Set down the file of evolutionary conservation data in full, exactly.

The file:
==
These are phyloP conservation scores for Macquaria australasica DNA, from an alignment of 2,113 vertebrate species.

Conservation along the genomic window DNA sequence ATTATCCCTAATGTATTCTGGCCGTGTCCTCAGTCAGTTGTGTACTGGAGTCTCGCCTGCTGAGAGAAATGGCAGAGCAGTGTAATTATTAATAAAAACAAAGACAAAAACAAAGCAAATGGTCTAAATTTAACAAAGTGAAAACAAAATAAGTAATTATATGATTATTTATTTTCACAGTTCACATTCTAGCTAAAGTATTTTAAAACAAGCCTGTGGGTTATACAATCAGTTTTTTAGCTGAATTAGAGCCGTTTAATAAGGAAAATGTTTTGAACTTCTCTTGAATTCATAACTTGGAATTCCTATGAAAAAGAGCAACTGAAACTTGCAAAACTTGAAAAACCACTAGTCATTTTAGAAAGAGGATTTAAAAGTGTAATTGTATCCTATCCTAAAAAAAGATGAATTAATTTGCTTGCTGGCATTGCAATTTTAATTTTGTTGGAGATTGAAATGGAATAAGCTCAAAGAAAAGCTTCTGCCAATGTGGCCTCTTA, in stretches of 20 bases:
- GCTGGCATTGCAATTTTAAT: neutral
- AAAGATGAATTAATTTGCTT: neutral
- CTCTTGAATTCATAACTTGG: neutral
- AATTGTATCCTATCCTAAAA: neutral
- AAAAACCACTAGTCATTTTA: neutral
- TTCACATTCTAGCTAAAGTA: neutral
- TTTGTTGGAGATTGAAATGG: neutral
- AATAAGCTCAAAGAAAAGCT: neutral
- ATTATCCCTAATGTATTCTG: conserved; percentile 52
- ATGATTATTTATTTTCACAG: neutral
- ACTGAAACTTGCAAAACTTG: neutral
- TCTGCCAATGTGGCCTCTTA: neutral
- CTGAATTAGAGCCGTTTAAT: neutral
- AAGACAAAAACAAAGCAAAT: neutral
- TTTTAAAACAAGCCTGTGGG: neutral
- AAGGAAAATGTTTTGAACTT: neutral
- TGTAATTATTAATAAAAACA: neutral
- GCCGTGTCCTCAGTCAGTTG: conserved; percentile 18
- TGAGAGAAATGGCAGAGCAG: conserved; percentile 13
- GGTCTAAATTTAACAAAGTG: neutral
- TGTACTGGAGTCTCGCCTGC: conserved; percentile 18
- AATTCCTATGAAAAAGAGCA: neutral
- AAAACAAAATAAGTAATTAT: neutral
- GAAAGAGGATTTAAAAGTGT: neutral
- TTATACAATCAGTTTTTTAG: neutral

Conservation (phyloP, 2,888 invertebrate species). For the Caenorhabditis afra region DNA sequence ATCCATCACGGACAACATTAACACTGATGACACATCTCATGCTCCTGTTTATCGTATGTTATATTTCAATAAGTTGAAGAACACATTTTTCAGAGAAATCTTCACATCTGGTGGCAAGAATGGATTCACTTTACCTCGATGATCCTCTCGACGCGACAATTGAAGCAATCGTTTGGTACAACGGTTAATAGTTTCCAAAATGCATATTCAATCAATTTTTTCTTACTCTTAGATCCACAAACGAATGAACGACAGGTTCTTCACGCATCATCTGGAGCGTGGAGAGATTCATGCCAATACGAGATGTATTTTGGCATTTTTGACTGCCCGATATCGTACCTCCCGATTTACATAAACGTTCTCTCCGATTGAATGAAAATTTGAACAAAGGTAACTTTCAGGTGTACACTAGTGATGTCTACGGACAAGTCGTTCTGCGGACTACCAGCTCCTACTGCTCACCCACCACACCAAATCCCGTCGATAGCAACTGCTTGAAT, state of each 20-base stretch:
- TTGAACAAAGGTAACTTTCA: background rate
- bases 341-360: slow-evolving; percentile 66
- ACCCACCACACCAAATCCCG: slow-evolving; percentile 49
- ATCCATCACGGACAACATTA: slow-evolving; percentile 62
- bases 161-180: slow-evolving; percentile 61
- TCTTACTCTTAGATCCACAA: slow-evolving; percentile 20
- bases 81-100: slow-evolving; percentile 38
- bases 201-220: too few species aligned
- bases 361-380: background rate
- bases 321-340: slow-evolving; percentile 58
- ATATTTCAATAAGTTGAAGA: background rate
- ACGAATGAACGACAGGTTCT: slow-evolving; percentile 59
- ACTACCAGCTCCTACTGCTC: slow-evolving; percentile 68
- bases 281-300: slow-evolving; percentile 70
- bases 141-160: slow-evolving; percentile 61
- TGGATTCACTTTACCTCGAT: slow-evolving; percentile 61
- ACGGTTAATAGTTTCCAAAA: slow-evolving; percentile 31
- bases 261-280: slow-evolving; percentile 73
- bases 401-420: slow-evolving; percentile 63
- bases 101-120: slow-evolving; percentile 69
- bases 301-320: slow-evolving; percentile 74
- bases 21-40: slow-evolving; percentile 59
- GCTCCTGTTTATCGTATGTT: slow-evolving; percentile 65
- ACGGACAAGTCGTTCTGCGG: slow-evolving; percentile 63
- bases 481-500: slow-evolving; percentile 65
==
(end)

These are phyloP conservation scores for Macquaria australasica DNA, from an alignment of 2,113 vertebrate species.

Conservation along the genomic window DNA sequence ATTATCCCTAATGTATTCTGGCCGTGTCCTCAGTCAGTTGTGTACTGGAGTCTCGCCTGCTGAGAGAAATGGCAGAGCAGTGTAATTATTAATAAAAACAAAGACAAAAACAAAGCAAATGGTCTAAATTTAACAAAGTGAAAACAAAATAAGTAATTATATGATTATTTATTTTCACAGTTCACATTCTAGCTAAAGTATTTTAAAACAAGCCTGTGGGTTATACAATCAGTTTTTTAGCTGAATTAGAGCCGTTTAATAAGGAAAATGTTTTGAACTTCTCTTGAATTCATAACTTGGAATTCCTATGAAAAAGAGCAACTGAAACTTGCAAAACTTGAAAAACCACTAGTCATTTTAGAAAGAGGATTTAAAAGTGTAATTGTATCCTATCCTAAAAAAAGATGAATTAATTTGCTTGCTGGCATTGCAATTTTAATTTTGTTGGAGATTGAAATGGAATAAGCTCAAAGAAAAGCTTCTGCCAATGTGGCCTCTTA, in stretches of 20 bases:
- GCTGGCATTGCAATTTTAAT: neutral
- AAAGATGAATTAATTTGCTT: neutral
- CTCTTGAATTCATAACTTGG: neutral
- AATTGTATCCTATCCTAAAA: neutral
- AAAAACCACTAGTCATTTTA: neutral
- TTCACATTCTAGCTAAAGTA: neutral
- TTTGTTGGAGATTGAAATGG: neutral
- AATAAGCTCAAAGAAAAGCT: neutral
- ATTATCCCTAATGTATTCTG: conserved; percentile 52
- ATGATTATTTATTTTCACAG: neutral
- ACTGAAACTTGCAAAACTTG: neutral
- TCTGCCAATGTGGCCTCTTA: neutral
- CTGAATTAGAGCCGTTTAAT: neutral
- AAGACAAAAACAAAGCAAAT: neutral
- TTTTAAAACAAGCCTGTGGG: neutral
- AAGGAAAATGTTTTGAACTT: neutral
- TGTAATTATTAATAAAAACA: neutral
- GCCGTGTCCTCAGTCAGTTG: conserved; percentile 18
- TGAGAGAAATGGCAGAGCAG: conserved; percentile 13
- GGTCTAAATTTAACAAAGTG: neutral
- TGTACTGGAGTCTCGCCTGC: conserved; percentile 18
- AATTCCTATGAAAAAGAGCA: neutral
- AAAACAAAATAAGTAATTAT: neutral
- GAAAGAGGATTTAAAAGTGT: neutral
- TTATACAATCAGTTTTTTAG: neutral

Conservation (phyloP, 2,888 invertebrate species). For the Caenorhabditis afra region DNA sequence ATCCATCACGGACAACATTAACACTGATGACACATCTCATGCTCCTGTTTATCGTATGTTATATTTCAATAAGTTGAAGAACACATTTTTCAGAGAAATCTTCACATCTGGTGGCAAGAATGGATTCACTTTACCTCGATGATCCTCTCGACGCGACAATTGAAGCAATCGTTTGGTACAACGGTTAATAGTTTCCAAAATGCATATTCAATCAATTTTTTCTTACTCTTAGATCCACAAACGAATGAACGACAGGTTCTTCACGCATCATCTGGAGCGTGGAGAGATTCATGCCAATACGAGATGTATTTTGGCATTTTTGACTGCCCGATATCGTACCTCCCGATTTACATAAACGTTCTCTCCGATTGAATGAAAATTTGAACAAAGGTAACTTTCAGGTGTACACTAGTGATGTCTACGGACAAGTCGTTCTGCGGACTACCAGCTCCTACTGCTCACCCACCACACCAAATCCCGTCGATAGCAACTGCTTGAAT, state of each 20-base stretch:
- TTGAACAAAGGTAACTTTCA: background rate
- bases 341-360: slow-evolving; percentile 66
- ACCCACCACACCAAATCCCG: slow-evolving; percentile 49
- ATCCATCACGGACAACATTA: slow-evolving; percentile 62
- bases 161-180: slow-evolving; percentile 61
- TCTTACTCTTAGATCCACAA: slow-evolving; percentile 20
- bases 81-100: slow-evolving; percentile 38
- bases 201-220: too few species aligned
- bases 361-380: background rate
- bases 321-340: slow-evolving; percentile 58
- ATATTTCAATAAGTTGAAGA: background rate
- ACGAATGAACGACAGGTTCT: slow-evolving; percentile 59
- ACTACCAGCTCCTACTGCTC: slow-evolving; percentile 68
- bases 281-300: slow-evolving; percentile 70
- bases 141-160: slow-evolving; percentile 61
- TGGATTCACTTTACCTCGAT: slow-evolving; percentile 61
- ACGGTTAATAGTTTCCAAAA: slow-evolving; percentile 31
- bases 261-280: slow-evolving; percentile 73
- bases 401-420: slow-evolving; percentile 63
- bases 101-120: slow-evolving; percentile 69
- bases 301-320: slow-evolving; percentile 74
- bases 21-40: slow-evolving; percentile 59
- GCTCCTGTTTATCGTATGTT: slow-evolving; percentile 65
- ACGGACAAGTCGTTCTGCGG: slow-evolving; percentile 63
- bases 481-500: slow-evolving; percentile 65